Johnny Seoighe

Tomás Shiúnach
Language: Irish

List of versions

Nowhere is this criticism more bitterly expressed than in ‘Johnny Seoighe’, a satirical song in the refined allusive poetic tradition of Ireland, which can only be fully understood if one hears the accompanying scéal, the story traditionally told by the singer before singing: on Christmas Eve, the author (probably Tomás Shiúnach from Carna, in Connemara) and his family walked all the way to the workhouse only to find they couldn’t be accepted there for lack of space. They then asked the famine relief officer, Johnny Joyce (Seoighe, in Irish), for help and food, which was denied, and his wife and children subsequently died on the way back home from hunger and exhaustion. One can hardly imagine the grief that led to those subtly sarcastic and angry lines.

Here again, this song was long regarded as taboo, and kept well within the Carna community, until it started being sung in public in the late 1950s by sean-nós Connemara singer Seán Mac Dhonnchadha, who remembered ‘being publicly criticised for singing this song in the Damer Hall in Dublin at the Oícheanta Seanchais concerts organized by [the state-funded company] Gael-Linn in the late fifties and early sixties’.15 The exact reasons remain unclear, as the scéal (story) is now partly missing, and the irony thus remains partly lost, but it would seem that Johnny Seoighe was a shady character of dubious morals.16 It is generally difficult to know in which circumstances a traditional song was created, but in this case, specific events and folk memory handed down orally from generation to generation give us a different approach from history books about the origins and conditions in which the destitute were living.

Available on TRIAN’s eponymous first album (Flying Fish, 1992). It has also been included on a ‘Celtic Christmas’ music compilation by uninformed executives of a major US company.
A Sheáin Uí Sheoighe tuig mo ghlór is mé ag tigheacht le dóchas faoi do dhéint
Mar is tú an réalt eólais ba deise lóchrann dár dhearc mo shúil ariabh
Is tú bláth na h-óige is deise breághtha i dhearc mo shúil i d-Teampall Dé
Agus as ucht Chríost, tabhair dom relief go gcaithfear oidhche Nodlaig féin.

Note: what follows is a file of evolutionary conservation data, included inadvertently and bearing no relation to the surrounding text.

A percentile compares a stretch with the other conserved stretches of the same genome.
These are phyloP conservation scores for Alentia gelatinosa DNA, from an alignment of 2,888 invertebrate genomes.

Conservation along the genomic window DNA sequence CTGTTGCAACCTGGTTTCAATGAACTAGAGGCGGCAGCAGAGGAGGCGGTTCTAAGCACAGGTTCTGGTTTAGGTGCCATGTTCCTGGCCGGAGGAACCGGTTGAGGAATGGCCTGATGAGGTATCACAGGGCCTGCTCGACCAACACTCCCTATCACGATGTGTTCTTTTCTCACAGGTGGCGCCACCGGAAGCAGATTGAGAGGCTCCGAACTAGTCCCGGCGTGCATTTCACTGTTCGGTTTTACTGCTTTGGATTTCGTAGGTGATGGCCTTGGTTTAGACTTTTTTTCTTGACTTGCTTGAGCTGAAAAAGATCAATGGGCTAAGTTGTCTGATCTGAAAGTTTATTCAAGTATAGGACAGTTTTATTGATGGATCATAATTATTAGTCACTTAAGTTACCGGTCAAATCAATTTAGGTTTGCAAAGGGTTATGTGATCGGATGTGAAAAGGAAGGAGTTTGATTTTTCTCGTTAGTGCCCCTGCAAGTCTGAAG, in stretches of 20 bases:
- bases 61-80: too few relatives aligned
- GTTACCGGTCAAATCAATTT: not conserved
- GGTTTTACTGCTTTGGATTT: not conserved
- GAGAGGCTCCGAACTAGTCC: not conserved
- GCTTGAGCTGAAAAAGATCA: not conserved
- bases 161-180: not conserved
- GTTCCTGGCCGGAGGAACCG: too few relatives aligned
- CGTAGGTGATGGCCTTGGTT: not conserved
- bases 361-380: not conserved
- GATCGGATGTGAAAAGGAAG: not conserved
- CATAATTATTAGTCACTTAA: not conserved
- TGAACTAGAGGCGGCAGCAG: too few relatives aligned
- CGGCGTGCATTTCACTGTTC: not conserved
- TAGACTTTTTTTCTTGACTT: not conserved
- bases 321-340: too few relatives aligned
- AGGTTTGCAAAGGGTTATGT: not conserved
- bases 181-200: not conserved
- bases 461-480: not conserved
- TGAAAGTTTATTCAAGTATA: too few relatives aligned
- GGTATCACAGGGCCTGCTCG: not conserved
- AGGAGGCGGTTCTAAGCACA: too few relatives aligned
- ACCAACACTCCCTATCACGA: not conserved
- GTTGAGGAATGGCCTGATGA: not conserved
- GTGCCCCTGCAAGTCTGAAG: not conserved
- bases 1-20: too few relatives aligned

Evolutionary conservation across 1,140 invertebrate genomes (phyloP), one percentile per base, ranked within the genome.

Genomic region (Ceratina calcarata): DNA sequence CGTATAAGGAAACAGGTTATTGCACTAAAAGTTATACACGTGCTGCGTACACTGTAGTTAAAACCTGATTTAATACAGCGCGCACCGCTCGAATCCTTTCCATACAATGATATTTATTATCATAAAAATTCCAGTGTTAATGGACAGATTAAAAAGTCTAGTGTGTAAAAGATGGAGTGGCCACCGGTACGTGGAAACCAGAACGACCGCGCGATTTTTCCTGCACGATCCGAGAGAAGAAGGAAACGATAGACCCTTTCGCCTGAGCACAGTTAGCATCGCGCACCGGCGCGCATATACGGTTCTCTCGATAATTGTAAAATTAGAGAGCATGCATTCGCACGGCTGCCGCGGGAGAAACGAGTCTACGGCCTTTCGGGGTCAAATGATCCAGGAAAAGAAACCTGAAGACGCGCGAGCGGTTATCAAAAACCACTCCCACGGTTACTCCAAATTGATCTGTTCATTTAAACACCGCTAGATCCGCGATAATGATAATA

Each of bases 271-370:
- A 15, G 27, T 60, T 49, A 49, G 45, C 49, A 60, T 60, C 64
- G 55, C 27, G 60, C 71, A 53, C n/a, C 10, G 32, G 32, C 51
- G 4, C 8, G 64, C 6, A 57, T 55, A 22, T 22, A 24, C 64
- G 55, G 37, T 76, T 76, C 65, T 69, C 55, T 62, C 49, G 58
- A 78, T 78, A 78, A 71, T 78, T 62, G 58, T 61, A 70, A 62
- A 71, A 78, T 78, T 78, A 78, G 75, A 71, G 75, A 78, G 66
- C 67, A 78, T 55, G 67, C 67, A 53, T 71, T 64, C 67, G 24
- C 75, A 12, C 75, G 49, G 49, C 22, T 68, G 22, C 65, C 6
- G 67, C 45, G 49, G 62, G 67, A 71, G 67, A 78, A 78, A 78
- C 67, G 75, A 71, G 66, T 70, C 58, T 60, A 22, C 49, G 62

Lá ar na mháireach nuair i fuair mé an páipéar is mé a bhí sásta agus ghluais mé an siubhail
Ní bhfuair mé freagra ar bith an lá seo acht mé féin is mo pháistí amuigh faoi an drúcht
Tá mé caillte, bruighte, feannta, dóighte gearrtha ó neart an t-siúil
Agus i Mhister Joyce tá an Work-House lán agus ní glacfear ann isteach níos mó.

Nach mór an cliú do phoball Carna ó thosuigh an lánmhain seo ag dul thrid
Ba deise breághtha méin na mná ná an Morning Star nuair d’eirigheócha sí
Tá an Bhanríoghan tinn is i na luighe lag síos, deir na dochtúirí go bhfaoi sí bás
Sé fios m’údair go ndeir siad liomsa faoi nach bhfuil sí pósta ag Mr Joyce.

Contributed by dq82 - 2015/11/11 - 12:44

Language: English

English translation
Johnny Joyce (1), you are my glory and the brightest hope I have
You shine like the brightest star in the temple of the Lord
Your voice is the flower of youth since I was born
And from the bosom of Christ I ask you to give me relief on Christmas Eve

On the following day I will obtain papers and I will be satisfied and I will go walking
I need an answer today but myself and my children are out in the rain
I am tired, scourged, worked, and have cuts from hard walking
And Mr. Joyce, the workhouse is full and there is no more room inside

You have much reputation in the town of Carna, and this couple passing through
It appears to the women the morning star rising
The queen is lying in bed sick and the doctor says that she will die
And they say the only reason for this is she is not married to Mr. Joyce
(1) Johnny Seoighe was a playboy who abandoned his wife and family in Oughterard and ran off with Peggy (Pegsy) Barry, daughter of the bailiff who was in Carna at the time…. It was reported that Johnny Seoighe had stolen the relief book from the Relieving Office, and that he started to share out the yellow meal as he saw fit. Tim Robinson, in his book Connemara: Listening to the Wind says “This cannot be quite right, as Joyce was in fact a relieving officer for Roundstone, but it is probably not far from the truth, as he was eventually dismissed for corruption….”’ (Liam Mac Con Iomaire, Seosamh Ó hÉanaí: Nár fhágha mé bás choíche, 118; also Tim Robinson, op. cit. 205-6.)

Contributed by dq82 - 2015/11/11 - 12:48

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